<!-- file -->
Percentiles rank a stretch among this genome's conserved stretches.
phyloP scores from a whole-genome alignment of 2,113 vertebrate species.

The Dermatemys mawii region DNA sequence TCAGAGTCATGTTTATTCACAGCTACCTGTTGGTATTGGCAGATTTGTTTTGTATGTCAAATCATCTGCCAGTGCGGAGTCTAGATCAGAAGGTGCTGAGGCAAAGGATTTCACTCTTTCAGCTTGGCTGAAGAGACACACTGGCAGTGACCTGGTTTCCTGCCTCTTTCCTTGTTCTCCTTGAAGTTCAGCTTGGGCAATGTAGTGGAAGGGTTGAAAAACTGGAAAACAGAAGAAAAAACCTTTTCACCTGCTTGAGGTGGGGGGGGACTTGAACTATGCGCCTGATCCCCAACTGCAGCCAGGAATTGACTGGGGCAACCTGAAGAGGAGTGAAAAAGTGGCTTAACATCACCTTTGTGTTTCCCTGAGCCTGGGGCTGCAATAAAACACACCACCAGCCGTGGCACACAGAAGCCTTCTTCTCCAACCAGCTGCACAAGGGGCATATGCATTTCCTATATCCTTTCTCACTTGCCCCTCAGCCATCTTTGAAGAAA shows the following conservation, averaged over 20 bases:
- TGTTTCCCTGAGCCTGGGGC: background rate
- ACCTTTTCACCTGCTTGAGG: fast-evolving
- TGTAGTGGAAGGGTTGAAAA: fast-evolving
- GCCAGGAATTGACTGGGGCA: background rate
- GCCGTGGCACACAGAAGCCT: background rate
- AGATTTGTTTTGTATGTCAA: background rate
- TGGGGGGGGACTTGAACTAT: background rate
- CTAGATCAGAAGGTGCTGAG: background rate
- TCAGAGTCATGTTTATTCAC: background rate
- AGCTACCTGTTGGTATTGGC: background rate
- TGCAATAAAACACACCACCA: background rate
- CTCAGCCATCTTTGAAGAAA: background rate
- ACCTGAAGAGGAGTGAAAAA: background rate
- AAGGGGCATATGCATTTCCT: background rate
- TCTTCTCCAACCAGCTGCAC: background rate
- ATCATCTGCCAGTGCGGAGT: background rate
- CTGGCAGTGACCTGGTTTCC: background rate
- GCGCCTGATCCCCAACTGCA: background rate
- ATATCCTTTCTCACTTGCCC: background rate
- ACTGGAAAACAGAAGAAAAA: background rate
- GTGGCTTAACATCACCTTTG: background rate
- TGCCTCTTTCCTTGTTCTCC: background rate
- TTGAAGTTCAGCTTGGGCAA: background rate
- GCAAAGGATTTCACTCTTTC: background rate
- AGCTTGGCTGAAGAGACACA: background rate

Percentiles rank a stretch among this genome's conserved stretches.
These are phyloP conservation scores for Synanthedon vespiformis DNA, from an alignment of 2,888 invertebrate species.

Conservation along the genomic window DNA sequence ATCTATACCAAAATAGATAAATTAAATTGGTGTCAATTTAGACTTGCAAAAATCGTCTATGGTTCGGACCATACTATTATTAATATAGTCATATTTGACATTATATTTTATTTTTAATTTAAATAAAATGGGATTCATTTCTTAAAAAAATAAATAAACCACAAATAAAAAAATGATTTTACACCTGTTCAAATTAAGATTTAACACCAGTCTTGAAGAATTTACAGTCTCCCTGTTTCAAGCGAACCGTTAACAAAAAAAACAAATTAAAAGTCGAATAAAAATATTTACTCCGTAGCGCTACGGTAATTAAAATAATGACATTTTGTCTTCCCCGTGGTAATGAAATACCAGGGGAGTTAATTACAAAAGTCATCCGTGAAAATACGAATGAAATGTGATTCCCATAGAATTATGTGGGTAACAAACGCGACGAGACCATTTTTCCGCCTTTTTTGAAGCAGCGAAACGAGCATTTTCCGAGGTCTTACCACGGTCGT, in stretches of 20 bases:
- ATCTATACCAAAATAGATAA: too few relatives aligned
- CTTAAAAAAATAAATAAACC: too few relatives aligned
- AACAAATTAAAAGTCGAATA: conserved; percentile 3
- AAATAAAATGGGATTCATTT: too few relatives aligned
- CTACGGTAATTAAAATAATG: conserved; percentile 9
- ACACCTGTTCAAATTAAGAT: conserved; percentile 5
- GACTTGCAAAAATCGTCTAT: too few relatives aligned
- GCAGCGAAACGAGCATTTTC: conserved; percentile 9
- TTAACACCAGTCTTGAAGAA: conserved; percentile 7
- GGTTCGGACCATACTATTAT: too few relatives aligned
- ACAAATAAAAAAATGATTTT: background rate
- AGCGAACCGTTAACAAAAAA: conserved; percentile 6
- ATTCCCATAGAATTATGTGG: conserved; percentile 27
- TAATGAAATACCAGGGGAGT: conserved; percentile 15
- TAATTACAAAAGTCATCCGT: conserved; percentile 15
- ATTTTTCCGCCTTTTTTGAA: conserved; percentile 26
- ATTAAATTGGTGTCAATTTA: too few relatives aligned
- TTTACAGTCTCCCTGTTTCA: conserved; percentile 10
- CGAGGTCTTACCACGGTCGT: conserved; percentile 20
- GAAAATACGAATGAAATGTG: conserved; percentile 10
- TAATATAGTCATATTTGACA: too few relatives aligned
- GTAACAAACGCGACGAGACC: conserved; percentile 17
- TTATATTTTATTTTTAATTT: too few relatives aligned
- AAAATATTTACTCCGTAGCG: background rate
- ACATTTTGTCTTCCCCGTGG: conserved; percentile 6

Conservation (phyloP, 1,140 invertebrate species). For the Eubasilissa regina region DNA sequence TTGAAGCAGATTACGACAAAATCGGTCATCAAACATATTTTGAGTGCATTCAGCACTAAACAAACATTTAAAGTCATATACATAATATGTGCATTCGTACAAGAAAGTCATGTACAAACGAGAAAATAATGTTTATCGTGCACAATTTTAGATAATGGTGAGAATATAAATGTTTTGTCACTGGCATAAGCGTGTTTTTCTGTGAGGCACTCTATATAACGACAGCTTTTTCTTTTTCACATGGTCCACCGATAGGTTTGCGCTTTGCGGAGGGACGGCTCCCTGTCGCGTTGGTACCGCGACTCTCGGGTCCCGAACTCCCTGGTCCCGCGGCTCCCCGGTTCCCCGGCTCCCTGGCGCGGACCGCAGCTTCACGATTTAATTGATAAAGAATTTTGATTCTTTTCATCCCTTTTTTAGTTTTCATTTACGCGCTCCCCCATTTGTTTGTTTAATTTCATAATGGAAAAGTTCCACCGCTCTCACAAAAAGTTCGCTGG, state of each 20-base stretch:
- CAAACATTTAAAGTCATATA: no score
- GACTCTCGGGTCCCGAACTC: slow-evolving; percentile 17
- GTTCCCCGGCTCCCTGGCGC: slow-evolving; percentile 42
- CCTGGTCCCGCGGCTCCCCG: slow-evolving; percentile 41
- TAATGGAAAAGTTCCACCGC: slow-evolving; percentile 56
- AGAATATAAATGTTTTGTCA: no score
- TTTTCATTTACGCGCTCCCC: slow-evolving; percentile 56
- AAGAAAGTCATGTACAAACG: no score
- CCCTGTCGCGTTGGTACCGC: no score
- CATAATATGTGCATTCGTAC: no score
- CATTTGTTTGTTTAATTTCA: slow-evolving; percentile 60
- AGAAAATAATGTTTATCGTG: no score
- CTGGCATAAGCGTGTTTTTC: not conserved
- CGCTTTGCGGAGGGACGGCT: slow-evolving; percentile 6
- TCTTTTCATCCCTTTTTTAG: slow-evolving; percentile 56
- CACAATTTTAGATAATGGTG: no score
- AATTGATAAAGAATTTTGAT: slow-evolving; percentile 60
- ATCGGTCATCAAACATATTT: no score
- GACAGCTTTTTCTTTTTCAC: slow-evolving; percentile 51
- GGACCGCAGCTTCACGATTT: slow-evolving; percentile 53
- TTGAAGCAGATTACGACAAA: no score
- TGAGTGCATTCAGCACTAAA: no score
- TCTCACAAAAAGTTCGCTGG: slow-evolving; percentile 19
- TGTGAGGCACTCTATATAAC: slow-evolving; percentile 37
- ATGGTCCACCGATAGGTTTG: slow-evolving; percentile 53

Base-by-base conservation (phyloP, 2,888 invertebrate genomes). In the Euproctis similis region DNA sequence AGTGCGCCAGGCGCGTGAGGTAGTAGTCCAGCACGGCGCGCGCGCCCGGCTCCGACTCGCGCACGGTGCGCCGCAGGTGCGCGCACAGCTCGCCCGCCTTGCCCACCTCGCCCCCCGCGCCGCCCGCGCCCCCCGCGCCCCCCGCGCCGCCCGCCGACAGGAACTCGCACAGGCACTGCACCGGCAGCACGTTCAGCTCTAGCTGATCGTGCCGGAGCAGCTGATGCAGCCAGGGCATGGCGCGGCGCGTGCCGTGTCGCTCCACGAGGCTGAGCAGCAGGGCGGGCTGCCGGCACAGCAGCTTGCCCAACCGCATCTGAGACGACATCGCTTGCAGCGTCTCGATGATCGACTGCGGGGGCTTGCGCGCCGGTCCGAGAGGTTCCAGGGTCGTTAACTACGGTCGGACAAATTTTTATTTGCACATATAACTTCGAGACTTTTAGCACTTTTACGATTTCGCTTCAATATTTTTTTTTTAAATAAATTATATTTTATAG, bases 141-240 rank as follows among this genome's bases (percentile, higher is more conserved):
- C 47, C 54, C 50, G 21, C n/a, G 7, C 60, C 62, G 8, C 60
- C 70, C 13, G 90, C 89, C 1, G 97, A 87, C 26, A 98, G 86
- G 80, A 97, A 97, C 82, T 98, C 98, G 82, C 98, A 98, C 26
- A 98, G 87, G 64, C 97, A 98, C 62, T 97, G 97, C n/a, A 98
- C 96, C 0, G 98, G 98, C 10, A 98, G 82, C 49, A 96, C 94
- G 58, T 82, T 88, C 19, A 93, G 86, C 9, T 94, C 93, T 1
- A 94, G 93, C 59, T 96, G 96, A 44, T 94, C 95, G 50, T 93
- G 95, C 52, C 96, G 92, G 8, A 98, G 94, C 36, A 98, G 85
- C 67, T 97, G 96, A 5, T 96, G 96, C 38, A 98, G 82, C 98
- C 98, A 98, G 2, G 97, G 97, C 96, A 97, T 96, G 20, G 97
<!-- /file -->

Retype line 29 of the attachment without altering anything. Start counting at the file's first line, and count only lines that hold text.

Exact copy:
Percentiles rank a stretch among this genome's conserved stretches.